Michael Dann

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Michael Harold Dann (September 11, 1921 – May 27, 2016) was an American television executive.

Dann was vice president of programming at CBS from 1963 to 1970, having worked there since leaving NBC in the late 1950s. He took a pragmatic approach to programming, opting not to enforce a personal vision for the network other than to try to get more viewers without regard to key demographics. To this effect, he commissioned a number of rural sitcoms for the network (a format he personally hated) and, in 1967, canceled all of the network's profitable, but low-rated, game shows. He believed in the notions of hammocking and tent-pole programming, in which a new or struggling sitcom could be made more successful by putting more successful shows before and after it. Many of Dann's approaches to programming would be reversed when Fred Silverman replaced Dann in 1970; Silverman orchestrated the "rural purge" and took the network into a sleeker, more urban-oriented direction. After leaving CBS, Dann joined the upstart Children's Television Workshop.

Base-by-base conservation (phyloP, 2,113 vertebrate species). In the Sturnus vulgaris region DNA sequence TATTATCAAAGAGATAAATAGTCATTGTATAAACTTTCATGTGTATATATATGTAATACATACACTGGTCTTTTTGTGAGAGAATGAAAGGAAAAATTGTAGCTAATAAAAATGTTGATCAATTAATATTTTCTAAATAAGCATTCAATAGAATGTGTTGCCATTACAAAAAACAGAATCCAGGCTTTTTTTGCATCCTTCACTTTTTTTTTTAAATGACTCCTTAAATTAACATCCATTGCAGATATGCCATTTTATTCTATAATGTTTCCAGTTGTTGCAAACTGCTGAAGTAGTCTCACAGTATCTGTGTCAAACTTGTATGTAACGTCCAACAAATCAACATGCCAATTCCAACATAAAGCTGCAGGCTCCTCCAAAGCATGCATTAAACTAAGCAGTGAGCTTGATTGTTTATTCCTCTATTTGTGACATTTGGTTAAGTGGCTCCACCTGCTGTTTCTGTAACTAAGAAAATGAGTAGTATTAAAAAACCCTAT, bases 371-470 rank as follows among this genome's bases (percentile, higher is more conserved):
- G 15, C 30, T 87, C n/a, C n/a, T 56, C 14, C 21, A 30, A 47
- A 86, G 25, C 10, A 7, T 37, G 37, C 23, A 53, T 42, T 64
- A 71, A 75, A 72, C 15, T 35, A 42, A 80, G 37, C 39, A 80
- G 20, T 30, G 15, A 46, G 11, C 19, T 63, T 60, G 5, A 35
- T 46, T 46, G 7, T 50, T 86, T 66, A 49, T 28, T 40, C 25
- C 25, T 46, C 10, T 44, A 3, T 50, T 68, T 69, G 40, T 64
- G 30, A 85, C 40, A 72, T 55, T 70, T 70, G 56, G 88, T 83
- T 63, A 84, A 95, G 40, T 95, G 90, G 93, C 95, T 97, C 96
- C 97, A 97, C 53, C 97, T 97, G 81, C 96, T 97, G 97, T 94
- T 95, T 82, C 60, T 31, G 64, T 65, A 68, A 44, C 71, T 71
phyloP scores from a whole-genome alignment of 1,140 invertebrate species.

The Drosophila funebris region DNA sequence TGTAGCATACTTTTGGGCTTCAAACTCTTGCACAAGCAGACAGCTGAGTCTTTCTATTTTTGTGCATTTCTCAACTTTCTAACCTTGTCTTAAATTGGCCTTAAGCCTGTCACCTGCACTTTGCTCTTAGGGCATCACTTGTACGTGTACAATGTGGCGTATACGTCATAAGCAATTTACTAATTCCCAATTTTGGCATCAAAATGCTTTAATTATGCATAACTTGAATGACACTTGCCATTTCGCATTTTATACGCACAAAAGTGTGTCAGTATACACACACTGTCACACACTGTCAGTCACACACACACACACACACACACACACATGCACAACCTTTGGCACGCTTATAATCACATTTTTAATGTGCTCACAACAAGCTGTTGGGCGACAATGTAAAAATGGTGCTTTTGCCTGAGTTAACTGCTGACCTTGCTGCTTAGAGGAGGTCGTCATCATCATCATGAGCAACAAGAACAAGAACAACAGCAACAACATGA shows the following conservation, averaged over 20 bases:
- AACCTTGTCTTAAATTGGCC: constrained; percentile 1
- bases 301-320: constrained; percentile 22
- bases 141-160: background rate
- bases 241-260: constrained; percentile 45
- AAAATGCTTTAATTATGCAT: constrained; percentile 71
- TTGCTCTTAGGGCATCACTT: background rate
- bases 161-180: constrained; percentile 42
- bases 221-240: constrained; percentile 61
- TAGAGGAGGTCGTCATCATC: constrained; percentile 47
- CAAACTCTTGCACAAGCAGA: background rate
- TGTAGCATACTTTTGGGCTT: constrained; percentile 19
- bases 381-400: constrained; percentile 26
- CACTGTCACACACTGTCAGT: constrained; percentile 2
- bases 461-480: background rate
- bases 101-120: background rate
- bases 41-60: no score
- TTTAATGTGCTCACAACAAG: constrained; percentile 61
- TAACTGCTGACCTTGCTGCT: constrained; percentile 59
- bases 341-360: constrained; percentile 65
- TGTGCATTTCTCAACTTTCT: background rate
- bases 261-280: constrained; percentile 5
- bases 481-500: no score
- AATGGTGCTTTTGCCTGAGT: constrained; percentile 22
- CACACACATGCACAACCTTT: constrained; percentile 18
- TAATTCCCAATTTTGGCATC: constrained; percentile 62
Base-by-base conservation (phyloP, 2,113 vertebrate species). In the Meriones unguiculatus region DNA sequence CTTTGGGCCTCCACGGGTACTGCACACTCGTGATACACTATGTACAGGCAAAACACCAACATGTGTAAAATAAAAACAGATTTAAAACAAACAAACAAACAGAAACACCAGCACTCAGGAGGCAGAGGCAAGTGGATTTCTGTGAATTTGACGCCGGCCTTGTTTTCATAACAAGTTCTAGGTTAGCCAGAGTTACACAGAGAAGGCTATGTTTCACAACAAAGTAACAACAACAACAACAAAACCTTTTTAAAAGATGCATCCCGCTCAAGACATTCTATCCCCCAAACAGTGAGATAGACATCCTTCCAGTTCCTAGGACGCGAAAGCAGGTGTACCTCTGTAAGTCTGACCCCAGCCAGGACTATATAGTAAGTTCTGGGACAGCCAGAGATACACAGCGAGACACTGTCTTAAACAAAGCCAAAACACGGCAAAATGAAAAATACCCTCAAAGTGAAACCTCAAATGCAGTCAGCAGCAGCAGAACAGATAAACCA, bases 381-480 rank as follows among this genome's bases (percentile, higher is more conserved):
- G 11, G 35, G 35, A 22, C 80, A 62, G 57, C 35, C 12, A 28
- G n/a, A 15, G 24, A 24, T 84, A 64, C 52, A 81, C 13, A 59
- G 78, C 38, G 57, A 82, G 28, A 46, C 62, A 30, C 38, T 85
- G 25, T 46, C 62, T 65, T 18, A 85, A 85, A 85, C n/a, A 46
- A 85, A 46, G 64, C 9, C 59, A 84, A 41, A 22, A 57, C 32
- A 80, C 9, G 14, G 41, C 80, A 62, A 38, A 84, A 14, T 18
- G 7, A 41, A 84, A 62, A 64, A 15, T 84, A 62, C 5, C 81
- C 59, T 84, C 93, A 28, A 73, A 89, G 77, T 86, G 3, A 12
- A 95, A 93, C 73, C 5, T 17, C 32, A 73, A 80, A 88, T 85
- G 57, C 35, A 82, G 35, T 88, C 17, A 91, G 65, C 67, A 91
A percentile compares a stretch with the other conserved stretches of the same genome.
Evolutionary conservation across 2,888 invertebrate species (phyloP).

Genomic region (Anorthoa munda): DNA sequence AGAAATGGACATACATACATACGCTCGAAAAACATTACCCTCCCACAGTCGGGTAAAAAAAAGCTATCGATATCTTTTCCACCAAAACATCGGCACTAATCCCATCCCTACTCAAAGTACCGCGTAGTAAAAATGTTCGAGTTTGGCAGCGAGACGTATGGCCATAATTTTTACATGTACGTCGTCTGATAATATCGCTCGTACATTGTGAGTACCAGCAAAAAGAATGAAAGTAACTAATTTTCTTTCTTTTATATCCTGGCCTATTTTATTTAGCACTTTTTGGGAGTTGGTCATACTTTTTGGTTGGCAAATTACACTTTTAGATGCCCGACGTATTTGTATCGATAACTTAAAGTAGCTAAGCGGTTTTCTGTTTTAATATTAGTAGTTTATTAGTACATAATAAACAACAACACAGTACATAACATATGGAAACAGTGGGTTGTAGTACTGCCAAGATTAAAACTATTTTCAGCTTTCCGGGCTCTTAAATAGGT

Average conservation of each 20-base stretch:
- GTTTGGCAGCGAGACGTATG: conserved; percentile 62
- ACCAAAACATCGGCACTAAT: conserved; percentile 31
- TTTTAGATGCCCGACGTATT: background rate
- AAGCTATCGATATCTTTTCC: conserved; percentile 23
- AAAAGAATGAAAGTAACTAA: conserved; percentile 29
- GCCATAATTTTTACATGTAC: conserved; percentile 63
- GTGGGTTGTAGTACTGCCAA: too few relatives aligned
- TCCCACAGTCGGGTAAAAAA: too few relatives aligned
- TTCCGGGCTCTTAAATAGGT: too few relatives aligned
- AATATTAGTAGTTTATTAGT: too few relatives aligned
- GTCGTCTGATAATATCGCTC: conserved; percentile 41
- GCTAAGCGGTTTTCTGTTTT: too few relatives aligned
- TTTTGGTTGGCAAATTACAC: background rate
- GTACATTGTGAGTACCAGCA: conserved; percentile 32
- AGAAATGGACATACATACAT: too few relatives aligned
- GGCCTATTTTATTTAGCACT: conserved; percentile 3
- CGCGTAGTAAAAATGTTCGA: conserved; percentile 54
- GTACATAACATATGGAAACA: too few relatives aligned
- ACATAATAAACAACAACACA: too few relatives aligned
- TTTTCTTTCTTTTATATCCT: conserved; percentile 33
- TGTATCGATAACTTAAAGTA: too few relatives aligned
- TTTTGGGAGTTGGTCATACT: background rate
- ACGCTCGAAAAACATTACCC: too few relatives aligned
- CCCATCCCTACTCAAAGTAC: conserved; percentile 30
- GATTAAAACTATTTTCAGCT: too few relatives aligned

He was born in Detroit, Michigan in September 1921. Dann died in May 2016 at the age of 94.[1]


  1. ^ "Michael Dann, TV Programmer, Dies at 94; Scheduled Horowitz and Hillbillies". Retrieved 11 September 2018.
Business positions
Preceded by
Hubbell Robinson
Vice President, Programs CBS
Succeeded by
Fred Silverman